At a minimum, a community should keep the following important points in mind.
First, arrests are not sufficient. An actual conviction is required. There are also big differences between misdemeanor convictions v. felony conviction.
Second, blanket tenancy prohibitions for all convictions is not wise. Rather, a policy should focus on (1) what the conviction was for (i.e. nature and severity of the conviction); (2) when it happened (i.e. how much time has elapsed since the conviction, as recidivism risk decreases gradually); and (3) the applicant’s post-conviction actions, particularly rehabilitation efforts. Keep a policy objective, with distinct standards.
Third, criminal background checks may be best when implemented as a final step in the application process, after a rental history overview, a credit check, and references. There may be applicants who do not meet a community’s standards based on these other criteria, meaning a criminal background check may not be needed.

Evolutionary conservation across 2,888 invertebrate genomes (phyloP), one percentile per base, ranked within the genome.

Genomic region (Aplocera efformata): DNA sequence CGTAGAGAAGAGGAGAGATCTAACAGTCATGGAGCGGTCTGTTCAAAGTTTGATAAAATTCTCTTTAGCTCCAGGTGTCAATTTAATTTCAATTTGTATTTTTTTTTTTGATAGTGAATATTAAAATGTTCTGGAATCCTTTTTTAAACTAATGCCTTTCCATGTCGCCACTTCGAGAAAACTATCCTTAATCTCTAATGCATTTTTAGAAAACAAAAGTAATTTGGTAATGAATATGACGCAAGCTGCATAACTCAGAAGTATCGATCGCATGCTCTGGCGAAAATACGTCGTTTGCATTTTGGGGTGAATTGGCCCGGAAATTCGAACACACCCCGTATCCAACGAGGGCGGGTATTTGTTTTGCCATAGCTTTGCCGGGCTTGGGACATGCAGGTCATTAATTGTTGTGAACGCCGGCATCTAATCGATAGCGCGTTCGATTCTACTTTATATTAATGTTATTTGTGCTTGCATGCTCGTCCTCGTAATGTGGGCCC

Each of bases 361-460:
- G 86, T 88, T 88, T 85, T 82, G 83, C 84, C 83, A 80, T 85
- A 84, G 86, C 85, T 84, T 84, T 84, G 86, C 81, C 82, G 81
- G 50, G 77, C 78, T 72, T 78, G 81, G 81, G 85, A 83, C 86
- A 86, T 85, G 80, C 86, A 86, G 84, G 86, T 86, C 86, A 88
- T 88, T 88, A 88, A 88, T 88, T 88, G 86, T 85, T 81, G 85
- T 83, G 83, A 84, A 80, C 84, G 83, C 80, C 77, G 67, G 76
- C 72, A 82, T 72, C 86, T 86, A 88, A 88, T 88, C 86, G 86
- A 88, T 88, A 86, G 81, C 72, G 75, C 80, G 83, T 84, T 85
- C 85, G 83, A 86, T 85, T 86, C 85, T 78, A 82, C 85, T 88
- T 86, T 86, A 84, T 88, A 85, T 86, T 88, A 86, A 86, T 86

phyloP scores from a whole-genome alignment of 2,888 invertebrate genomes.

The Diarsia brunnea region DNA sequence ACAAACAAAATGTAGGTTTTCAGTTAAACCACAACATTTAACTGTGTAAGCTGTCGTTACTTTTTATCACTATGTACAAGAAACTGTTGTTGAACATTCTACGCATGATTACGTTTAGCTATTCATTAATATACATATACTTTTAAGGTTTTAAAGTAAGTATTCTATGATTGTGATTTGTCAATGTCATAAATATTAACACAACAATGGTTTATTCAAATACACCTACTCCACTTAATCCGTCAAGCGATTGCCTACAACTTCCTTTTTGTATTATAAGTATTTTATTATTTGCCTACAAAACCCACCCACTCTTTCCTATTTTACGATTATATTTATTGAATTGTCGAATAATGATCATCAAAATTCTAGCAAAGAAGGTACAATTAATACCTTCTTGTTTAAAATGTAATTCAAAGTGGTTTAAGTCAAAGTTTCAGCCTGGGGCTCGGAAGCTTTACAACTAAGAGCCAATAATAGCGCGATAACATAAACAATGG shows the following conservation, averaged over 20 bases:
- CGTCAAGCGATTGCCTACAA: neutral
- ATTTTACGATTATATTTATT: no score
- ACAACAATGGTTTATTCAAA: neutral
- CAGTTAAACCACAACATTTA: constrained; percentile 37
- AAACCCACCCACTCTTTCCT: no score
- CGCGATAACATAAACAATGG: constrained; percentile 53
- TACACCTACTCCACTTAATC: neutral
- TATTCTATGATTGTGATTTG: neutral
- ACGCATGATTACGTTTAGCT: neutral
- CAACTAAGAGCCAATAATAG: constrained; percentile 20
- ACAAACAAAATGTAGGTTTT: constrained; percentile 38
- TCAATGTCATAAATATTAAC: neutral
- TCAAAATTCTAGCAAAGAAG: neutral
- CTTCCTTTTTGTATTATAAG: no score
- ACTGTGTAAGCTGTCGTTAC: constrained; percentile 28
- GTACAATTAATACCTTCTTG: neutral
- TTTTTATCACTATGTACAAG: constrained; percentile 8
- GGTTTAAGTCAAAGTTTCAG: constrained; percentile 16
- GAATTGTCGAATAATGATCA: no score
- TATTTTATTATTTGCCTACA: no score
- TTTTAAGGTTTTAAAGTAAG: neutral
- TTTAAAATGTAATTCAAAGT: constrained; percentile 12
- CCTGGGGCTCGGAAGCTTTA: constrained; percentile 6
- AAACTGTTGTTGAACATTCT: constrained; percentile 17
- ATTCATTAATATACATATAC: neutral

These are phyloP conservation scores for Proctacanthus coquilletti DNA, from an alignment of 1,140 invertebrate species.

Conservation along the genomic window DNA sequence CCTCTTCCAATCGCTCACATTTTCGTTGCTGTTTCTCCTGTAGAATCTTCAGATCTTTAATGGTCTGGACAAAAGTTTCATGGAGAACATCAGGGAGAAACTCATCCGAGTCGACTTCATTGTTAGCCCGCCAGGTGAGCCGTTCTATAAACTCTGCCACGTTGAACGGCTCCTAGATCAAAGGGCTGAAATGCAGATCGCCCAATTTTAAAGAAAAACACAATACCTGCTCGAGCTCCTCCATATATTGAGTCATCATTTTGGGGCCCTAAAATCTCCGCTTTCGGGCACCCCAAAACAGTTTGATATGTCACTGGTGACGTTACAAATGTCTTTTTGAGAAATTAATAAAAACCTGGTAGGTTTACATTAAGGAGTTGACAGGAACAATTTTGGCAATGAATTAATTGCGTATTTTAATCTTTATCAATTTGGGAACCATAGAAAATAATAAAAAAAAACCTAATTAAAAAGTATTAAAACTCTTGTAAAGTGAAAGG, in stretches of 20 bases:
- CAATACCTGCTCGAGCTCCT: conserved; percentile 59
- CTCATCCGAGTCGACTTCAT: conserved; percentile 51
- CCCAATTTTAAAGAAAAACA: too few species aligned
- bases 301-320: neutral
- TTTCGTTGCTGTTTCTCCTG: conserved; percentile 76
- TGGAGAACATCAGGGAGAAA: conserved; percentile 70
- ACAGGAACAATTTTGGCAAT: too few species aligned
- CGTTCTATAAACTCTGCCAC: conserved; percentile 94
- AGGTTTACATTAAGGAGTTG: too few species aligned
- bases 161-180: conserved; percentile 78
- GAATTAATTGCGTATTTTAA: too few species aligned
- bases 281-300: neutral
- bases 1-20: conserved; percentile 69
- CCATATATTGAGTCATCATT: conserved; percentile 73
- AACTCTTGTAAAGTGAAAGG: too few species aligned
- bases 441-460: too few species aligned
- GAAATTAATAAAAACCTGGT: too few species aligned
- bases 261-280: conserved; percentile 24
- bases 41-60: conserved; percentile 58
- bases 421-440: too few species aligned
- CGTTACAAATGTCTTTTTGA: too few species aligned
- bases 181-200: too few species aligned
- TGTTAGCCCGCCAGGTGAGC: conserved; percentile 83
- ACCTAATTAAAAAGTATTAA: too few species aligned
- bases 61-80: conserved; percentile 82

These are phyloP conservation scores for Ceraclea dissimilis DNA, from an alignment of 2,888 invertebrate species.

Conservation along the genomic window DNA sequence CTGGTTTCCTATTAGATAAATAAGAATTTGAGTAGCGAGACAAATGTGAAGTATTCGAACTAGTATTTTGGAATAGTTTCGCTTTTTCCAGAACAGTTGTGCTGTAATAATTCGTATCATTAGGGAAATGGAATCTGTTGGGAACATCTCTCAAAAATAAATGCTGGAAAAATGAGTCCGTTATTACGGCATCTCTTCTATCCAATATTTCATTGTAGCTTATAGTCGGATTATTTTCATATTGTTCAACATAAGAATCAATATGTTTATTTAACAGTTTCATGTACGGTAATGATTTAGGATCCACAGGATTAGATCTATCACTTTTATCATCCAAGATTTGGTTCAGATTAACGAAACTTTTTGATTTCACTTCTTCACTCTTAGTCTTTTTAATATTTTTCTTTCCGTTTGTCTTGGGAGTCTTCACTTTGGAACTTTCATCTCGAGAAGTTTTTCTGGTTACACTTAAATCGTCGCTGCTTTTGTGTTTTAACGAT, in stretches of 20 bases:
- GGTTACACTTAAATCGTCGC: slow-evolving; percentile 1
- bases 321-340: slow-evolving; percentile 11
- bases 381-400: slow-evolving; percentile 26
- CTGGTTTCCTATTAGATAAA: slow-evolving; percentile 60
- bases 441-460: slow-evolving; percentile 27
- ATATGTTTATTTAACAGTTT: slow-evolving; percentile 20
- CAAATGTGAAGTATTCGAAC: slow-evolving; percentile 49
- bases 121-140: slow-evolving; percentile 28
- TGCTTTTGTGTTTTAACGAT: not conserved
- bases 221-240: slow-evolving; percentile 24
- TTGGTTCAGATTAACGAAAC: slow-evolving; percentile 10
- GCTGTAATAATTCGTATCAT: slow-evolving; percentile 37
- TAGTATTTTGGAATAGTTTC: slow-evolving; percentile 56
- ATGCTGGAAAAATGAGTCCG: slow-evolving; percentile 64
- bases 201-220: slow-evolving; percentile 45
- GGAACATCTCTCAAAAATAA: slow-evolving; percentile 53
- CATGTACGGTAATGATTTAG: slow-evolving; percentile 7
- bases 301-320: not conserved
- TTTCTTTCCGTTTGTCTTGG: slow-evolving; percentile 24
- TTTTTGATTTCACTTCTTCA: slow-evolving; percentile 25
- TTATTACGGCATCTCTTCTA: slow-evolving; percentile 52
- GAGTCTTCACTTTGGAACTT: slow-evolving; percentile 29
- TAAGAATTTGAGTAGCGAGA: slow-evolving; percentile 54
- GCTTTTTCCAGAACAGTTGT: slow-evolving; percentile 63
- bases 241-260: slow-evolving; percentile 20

While HUD guidelines are national and set a base standard, some states may further regulate the application process by statute, meaning a community must comply with stricter standards. As always, it is important to work with your legal counsel to ensure you comply with specific standards applicable to your state.
No community wants to be on the receiving end of a discriminatory housing claim. To avoid the potential pitfalls of a “criminal background check” policy, communities should develop and employ policies in close consultation with legal counsel.
Ryan Egan is a litigation associate with the Southern California law firm, Hart King, and is a member of the firm’s Manufactured Housing Industry Practice Group. You can reach Ryan directly at 714.432.8700 ext.332 or at email@example.com. This article is for general information purposes and is not intended to be and should not be taken as legal advice for any reader.